“More than ever, social media has become a de rigueur marketing strategy for restaurants across North America during these unpredictable times (Pandemic! Hurricanes! Heat waves! Labor shortages!). But as new platforms emerge (TikTok, anyone?) at breakneck speeds, are the big three outlets — Facebook, Twitter, and Instagram — still relevant? And, what’s new next? We talked to three experts about their views on restaurants and social media in 2021.”
Image: The top social media platforms North American restaurants utilize, according to Brizo Data.
Facebook remains the largest social networking platform in the world with 2.89 billion monthly active users, according to Statista.com. Brizo data reveals that of the 892,811 restaurants in North America, nearly 650,000 have a presence on Facebook.
Maria Benvenuti, CEO of Benvenuti Public Relations in Manhattan, says, “Facebook has become a business’s calling card, its business card. And it acts as a home base for all your information. Plus, you can advertise there without disrupting your aesthetic, unlike Instagram.”
Greer Goldstein, Social Media Manager at GailPR, which services clients in the New York City metropolitan area feels similarly. “I think it’s super important for restaurants to have a Facebook presence. While the algorithm has changed over the last few years, limiting who sees your posts, Facebook can be frustrating, but a lot of customers go to Facebook before they even go to your website,” Goldstein says. And it offers ease of use. “It’s a little more interactive than a site, although you should still have a proper website for your business, and Facebook can be easier to update to showcase specials, adjusted hours, and so on. It is also an important SEO tool for Google searches,” she states.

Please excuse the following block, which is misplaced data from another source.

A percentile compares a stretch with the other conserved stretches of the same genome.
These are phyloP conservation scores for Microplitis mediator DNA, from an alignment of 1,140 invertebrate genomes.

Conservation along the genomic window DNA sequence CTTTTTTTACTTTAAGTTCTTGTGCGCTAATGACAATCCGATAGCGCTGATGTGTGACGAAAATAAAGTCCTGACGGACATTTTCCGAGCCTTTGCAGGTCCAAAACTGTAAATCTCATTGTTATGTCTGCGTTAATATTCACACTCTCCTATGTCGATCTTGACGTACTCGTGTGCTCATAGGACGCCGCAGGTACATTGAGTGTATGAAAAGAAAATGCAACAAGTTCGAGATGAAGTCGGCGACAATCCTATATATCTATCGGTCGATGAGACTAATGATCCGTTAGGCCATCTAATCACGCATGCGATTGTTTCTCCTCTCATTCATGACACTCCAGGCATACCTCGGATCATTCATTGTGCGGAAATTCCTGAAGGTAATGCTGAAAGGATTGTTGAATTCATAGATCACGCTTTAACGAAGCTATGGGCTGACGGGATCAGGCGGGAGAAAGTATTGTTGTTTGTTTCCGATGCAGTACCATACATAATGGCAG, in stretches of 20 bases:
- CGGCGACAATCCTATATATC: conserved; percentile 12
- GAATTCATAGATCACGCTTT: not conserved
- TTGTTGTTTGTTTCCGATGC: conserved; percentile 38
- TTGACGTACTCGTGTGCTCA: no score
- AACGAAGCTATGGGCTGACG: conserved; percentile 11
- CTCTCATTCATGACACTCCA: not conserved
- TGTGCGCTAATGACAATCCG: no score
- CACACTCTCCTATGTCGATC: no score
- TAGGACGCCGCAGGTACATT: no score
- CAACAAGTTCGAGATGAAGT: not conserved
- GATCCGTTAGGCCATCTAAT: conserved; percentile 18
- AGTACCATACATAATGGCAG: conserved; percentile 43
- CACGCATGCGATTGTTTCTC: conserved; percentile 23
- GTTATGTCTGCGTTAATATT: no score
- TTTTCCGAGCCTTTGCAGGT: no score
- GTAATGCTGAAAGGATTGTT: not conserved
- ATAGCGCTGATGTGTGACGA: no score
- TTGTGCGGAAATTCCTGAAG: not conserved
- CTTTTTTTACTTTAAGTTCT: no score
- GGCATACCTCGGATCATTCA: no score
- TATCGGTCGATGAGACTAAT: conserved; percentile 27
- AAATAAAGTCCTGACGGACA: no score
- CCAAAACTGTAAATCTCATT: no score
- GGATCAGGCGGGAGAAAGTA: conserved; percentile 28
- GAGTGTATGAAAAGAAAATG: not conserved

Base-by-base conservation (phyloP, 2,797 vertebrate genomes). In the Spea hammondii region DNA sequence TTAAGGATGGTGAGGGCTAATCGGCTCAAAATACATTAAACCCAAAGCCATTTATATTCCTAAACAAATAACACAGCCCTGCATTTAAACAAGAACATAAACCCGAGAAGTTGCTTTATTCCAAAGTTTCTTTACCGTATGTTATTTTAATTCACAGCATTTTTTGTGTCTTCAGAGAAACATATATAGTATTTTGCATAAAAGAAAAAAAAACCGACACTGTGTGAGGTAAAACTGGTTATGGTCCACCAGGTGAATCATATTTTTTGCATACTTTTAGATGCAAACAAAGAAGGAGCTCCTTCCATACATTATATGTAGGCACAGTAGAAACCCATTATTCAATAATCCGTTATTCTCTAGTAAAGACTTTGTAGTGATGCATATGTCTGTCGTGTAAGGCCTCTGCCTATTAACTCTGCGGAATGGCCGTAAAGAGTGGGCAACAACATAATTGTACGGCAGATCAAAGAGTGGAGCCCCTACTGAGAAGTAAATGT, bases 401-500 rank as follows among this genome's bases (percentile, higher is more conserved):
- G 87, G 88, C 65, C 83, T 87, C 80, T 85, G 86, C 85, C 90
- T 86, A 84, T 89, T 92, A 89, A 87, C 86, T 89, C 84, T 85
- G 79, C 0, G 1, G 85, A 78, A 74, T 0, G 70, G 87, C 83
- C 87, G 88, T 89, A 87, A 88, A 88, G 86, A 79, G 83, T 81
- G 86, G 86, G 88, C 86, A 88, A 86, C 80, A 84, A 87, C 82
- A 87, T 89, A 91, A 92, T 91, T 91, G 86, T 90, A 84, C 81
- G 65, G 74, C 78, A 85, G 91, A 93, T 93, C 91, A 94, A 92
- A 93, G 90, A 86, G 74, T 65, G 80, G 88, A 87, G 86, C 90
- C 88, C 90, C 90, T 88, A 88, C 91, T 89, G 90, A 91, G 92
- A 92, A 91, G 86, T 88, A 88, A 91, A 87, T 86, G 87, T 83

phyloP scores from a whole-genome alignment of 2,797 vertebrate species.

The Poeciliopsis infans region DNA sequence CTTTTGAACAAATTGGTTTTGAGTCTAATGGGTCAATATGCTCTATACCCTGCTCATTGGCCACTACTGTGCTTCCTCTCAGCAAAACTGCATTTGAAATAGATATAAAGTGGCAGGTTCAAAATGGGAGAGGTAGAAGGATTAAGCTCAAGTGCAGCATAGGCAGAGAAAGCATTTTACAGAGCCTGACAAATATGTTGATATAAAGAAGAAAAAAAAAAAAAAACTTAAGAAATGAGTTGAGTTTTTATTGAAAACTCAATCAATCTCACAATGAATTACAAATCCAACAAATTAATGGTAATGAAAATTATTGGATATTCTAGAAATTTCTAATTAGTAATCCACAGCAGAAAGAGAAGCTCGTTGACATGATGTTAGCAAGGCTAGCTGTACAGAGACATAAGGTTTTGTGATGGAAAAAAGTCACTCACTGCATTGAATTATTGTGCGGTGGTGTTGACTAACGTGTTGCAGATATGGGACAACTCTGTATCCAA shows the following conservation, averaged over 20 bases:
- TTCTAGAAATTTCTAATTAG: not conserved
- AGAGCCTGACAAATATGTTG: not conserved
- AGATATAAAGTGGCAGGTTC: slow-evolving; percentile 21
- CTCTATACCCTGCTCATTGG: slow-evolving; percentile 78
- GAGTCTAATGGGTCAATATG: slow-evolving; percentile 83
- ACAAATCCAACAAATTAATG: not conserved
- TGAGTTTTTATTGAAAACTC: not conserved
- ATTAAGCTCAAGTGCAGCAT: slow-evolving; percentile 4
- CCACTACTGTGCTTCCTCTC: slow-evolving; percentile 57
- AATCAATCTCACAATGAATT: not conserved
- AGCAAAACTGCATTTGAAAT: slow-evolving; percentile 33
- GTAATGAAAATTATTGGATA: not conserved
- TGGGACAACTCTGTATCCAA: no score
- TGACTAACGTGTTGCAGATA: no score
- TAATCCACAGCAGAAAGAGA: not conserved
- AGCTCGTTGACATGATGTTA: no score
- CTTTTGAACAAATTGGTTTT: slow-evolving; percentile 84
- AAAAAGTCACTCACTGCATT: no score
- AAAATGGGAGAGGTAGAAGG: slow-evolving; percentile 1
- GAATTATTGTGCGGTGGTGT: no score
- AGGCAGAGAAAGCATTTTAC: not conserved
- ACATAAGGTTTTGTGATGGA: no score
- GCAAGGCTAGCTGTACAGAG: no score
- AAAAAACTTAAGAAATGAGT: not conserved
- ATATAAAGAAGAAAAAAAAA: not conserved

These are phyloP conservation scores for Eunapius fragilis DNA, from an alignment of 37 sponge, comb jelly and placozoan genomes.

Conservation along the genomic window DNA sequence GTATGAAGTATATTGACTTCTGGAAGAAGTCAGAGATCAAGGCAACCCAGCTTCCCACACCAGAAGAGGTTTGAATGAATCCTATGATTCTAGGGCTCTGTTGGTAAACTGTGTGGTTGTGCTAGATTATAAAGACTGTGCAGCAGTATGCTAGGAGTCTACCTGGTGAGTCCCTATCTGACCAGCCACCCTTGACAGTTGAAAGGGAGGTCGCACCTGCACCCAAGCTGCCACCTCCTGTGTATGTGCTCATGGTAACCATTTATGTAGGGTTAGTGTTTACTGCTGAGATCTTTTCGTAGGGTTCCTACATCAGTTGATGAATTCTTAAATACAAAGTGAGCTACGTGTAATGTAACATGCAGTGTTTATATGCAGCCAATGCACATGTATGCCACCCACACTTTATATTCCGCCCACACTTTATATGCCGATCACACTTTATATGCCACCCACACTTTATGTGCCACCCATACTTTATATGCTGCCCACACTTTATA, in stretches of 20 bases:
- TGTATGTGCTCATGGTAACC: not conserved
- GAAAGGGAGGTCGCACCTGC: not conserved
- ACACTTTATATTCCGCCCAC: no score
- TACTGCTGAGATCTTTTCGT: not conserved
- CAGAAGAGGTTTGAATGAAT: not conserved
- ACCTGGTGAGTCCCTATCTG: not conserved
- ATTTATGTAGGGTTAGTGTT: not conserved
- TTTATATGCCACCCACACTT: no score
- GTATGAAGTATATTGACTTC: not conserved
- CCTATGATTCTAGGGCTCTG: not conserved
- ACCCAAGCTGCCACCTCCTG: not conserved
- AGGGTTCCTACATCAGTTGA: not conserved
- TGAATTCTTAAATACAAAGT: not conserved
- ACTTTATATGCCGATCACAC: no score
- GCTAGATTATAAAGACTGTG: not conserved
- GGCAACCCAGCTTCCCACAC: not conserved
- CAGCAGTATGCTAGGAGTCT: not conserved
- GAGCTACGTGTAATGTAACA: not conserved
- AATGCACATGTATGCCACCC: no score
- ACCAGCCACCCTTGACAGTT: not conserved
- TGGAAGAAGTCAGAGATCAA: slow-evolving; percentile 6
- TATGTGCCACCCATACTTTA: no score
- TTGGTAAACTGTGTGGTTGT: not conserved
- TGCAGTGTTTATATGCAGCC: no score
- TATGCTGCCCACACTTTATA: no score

Additionally, it is an important tool for discovery. Ashley Richards, Founder and CEO of E Squared Marketing in Arizona, notes, “Say I’m flying to Chicago. I’m going to post on Facebook asking for restaurant recommendations. Friends and family will chime in with suggestions and tag the restaurants. As a result, I’ll be clicking through to a restaurant’s Facebook profile page, looking at what they’re offering, photos, and reviews. So it’s vital to have a presence there.”
Image: Ashley Richards and the E Squared team
Per Statista.com, Instagram has roughly one billion monthly active users. Brizo data clocks more than 335,000 food-service establishments on Instagram. It makes sense that Instagram is gaining on Facebook among restaurants because, as Hannah Fair, Associate Publicist at Benvenuti Public Relations, puts it, “You eat with your eyes first.” For Goldstein, “Instagram is my favorite platform for restaurants because it is visually oriented and that it lends itself so nicely to an establishment’s food and space and even sharing behind-the-scenes imagery. And it doesn’t have to be professional photography! Instagram is about being authentic.”